My trip continued. I hiked up Mt. Finlayson in Goldstream
If not for their conversation along the tree-covered paths, I would surely have turned back for the altitude strained my intake of air. And then, as we stepped delicately along the one-foot-wide trail between sheer rock faces just under the summit, it was the gentle voices of people I had come to know in short order that coached me down from the precarious top.
At the mountain’s base, as we exchanged contact information, I learned their surname and acknowledged our shared Jewish heritage. In my hybrid rental car, I careened toward Butchart Gardens and afternoon tea on the patio as my lunch, a hummingbird fluttering its beak into a basket of bright pink flowers.
That night, someone suggested I dine at Canoe, a restaurant on Swift Street. I didn’t– I was too tired from the day’s activities – but I recognized the metaphor. Back at the B&B, Binners and Edward regaled me with tales of their Jewish brethren in Detroit – prominent leaders in my home community and synagogue members as well – and I recalled the trail of conversation with the Bergmans, how our lives were marked by milestones and the rituals we assign to them. Everywhere I turned, there were Jews in
I begged off. I had come this far to hear the silence and know my own voice, but the fates were forcing me to focus on my Jewish identity. Why? What did I need to see?
The following day, I stumbled upon a used book store tucked down an alleyway in Victoria. Just in the door, a bell ringing as it shut slowly, I came upon a vivid shelf display of five books, all about canoes. “I have to buy these,” I told the proprietor. I fingered the smooth covers of Fire in the Bones: Bill Mason and the Canadian Canoeing Tradition and The Canoe: An Illustrated History.
On vacation, it is easy to lose sight of simple directives like budget and patience. I didn’t need additional books, certainly not tomes bestowing the virtue of a pastime and a method of travel I had no intention of adopting. Still. I bought three and arranged for shipping across borders.
The movement of a canoe is like a reed in the wind. Silence is part of it, and the sounds of lapping water, bird songs, and wind in the trees. It is part of the medium through which it floats, the sky, the water, the shores …The way of a canoe is the way of the wilderness, and of a freedom almost forgotten. It is an antidote to insecurity, the open door to waterways of ages past and a way of life with profound and abiding satisfaction. When a man is part of his canoe, he is part of all that canoes have ever known. (Sigurd F. Olson, The Singing Wilderness)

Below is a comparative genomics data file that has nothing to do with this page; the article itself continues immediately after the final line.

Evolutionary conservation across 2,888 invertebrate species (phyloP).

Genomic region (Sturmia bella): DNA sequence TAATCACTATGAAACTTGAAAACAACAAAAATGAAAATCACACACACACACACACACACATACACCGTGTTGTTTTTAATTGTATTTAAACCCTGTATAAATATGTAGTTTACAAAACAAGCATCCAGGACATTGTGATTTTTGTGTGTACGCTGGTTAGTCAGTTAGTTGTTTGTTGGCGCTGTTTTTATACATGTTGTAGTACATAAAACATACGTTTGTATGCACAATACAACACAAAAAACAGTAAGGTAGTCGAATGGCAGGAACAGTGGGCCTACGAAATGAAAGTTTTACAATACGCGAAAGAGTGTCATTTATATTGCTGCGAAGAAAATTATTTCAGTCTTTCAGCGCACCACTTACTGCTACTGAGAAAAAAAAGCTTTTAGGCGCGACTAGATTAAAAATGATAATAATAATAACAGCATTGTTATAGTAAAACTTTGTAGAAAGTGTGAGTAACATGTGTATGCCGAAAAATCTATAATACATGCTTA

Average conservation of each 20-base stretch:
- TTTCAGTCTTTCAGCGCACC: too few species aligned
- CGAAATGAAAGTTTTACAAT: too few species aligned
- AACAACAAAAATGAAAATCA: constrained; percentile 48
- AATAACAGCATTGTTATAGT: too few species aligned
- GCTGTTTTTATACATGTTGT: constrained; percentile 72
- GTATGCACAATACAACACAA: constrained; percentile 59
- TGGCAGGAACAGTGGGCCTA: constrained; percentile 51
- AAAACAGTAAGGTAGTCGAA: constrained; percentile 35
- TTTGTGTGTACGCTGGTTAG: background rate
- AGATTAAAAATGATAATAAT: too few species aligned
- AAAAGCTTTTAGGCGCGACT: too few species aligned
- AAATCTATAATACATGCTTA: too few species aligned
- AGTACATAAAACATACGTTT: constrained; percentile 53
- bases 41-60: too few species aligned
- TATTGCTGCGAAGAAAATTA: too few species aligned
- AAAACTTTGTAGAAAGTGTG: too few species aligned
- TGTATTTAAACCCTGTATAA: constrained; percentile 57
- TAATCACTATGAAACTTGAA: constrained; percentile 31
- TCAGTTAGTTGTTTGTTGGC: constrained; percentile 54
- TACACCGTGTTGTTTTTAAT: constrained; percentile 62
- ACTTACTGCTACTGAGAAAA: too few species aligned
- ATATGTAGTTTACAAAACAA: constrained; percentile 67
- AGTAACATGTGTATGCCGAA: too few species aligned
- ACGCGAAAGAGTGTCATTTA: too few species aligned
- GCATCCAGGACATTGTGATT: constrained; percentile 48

I was becoming more clear as to why the fates were putting canoes in my path so virulently. One year prior, I had divorced my husband and jumped full-force into a new business. My life was dotted with change and framed by freedom. Add to that the fact that I’d spent ten years prior trying to live as an Orthodox Jew in a rigid, closed community. I was coming out of other people’s expectations and into my own and now it was time for me to claim my own freedom and listen to the lessons in the reeds.
The history in the imprint of nature. The possibilities ahead. And give in to the notion that it didn’t matter what was around the next bend of the river – I was here in this capacity, in this moment, in this setting and I’d better soak it up if I were going to succeed in progressing to the next spot.
But along the path, every sign was pointing to the importance of not losing my treasured identity. Just figure out what being Jewish means to you, the air whispered almost as a kiss into my ear. It’s yours for the discovery; don’t abandon what matters.